History of Art meets Artificial Intelligence
13 May 2022
As an Alumna of The University of Buckingham, through my M.A. in History of Art, it was delightful to be invited to the ‘Return to Campus’ event on 19 November 2021. Amongst many interesting conversations of that evening were several with Buckingham’s academic staff. On following up the one with Professor Harin Sellahewa I have discovered fascinating information on a world seemingly far-removed from art and, indeed, the foreign languages of my first degree.
Harin kindly invited me to tour his School of Computing on 4 March and to meet the AI (Artificial Intelligence) personalities I had seen in clips on the University’s and twitter sites. The School is impressive with its supply of computing equipment in situ in lecture rooms, enabling students to follow up imparted information immediately in topic-related tasks. A suite, given over to computer games, had appropriate furniture to ensure that long hours in front of a screen can be done in comfort.
The final room contained Spot, the robot dog, and Birdly, the virtual flying machine, (both pictured here). Spot hails from Boston, USA, and can achieve walks which include managing steps. Birdly is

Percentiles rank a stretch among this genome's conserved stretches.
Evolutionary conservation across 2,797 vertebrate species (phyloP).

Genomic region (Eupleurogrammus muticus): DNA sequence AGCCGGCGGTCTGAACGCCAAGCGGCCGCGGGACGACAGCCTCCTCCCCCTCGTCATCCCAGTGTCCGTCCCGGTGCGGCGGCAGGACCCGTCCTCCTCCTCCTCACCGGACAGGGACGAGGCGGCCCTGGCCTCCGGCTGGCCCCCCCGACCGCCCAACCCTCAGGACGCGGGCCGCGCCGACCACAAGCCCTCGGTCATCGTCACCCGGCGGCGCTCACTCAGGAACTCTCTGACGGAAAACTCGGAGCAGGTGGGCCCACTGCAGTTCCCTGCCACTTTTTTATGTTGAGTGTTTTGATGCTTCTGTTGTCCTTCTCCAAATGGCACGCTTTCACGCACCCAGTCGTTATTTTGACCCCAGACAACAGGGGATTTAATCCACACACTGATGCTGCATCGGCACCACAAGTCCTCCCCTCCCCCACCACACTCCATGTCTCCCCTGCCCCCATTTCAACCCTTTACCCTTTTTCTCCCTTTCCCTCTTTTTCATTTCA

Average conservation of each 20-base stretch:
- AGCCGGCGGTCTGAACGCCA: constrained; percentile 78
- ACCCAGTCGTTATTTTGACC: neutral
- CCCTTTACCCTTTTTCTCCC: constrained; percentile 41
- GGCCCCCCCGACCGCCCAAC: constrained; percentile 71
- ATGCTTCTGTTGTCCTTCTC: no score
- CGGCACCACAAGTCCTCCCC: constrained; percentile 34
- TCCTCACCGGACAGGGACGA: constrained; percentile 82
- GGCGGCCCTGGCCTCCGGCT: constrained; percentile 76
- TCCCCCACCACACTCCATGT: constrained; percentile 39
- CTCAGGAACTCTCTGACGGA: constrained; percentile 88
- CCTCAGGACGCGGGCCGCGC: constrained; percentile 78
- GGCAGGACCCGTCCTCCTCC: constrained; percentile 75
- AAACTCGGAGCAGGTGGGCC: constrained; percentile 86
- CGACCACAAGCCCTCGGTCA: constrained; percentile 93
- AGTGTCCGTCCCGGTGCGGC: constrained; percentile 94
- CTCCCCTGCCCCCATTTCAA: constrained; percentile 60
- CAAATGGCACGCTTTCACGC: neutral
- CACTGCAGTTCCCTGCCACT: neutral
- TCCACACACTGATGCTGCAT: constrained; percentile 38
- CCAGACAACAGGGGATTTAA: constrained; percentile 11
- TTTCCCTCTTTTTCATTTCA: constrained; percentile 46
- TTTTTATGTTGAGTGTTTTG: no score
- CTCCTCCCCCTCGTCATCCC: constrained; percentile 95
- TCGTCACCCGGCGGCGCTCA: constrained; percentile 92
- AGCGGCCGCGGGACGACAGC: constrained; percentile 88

Swiss, a native of Zürich, who can bear a passenger, secured onto the top of his body and wings, and fly virtually over the skyscrapers of New York literally enabling a bird’s-eye view! Their room-mates included an independent arm, ready to render assistance as required. There were also mobile platforms (alarmingly named Jackals) which can replace humans in doing either outside tasks (equipped with heavy-duty tyres), or inside tasks (wearing tyres suitable for travelling over carpet). For the latter, Harin instanced collecting trays from outside hotel guests’ rooms.
And how might the worlds of computing with AI and art history ever collide? Those who have seen the recent ‘Van Gogh: The Immersive Experience’ exhibition, containing the presentation clip with one of his Sunflowers works, already know that art can be faithfully reproduced by a robot.
Thanks to Harin, I am now more enlightened regarding AI and able to appreciate its importance to our lives. His plan for a new Virtual Reality suite is also an exciting prospect for students. The cutting-edge equipment he has acquired is already being put to good use to introduce school pupils to the possibilities of studying at The University of Buckingham where their minds can be stretched to devise machines to assist us all in the future.
– Carolyn Hampson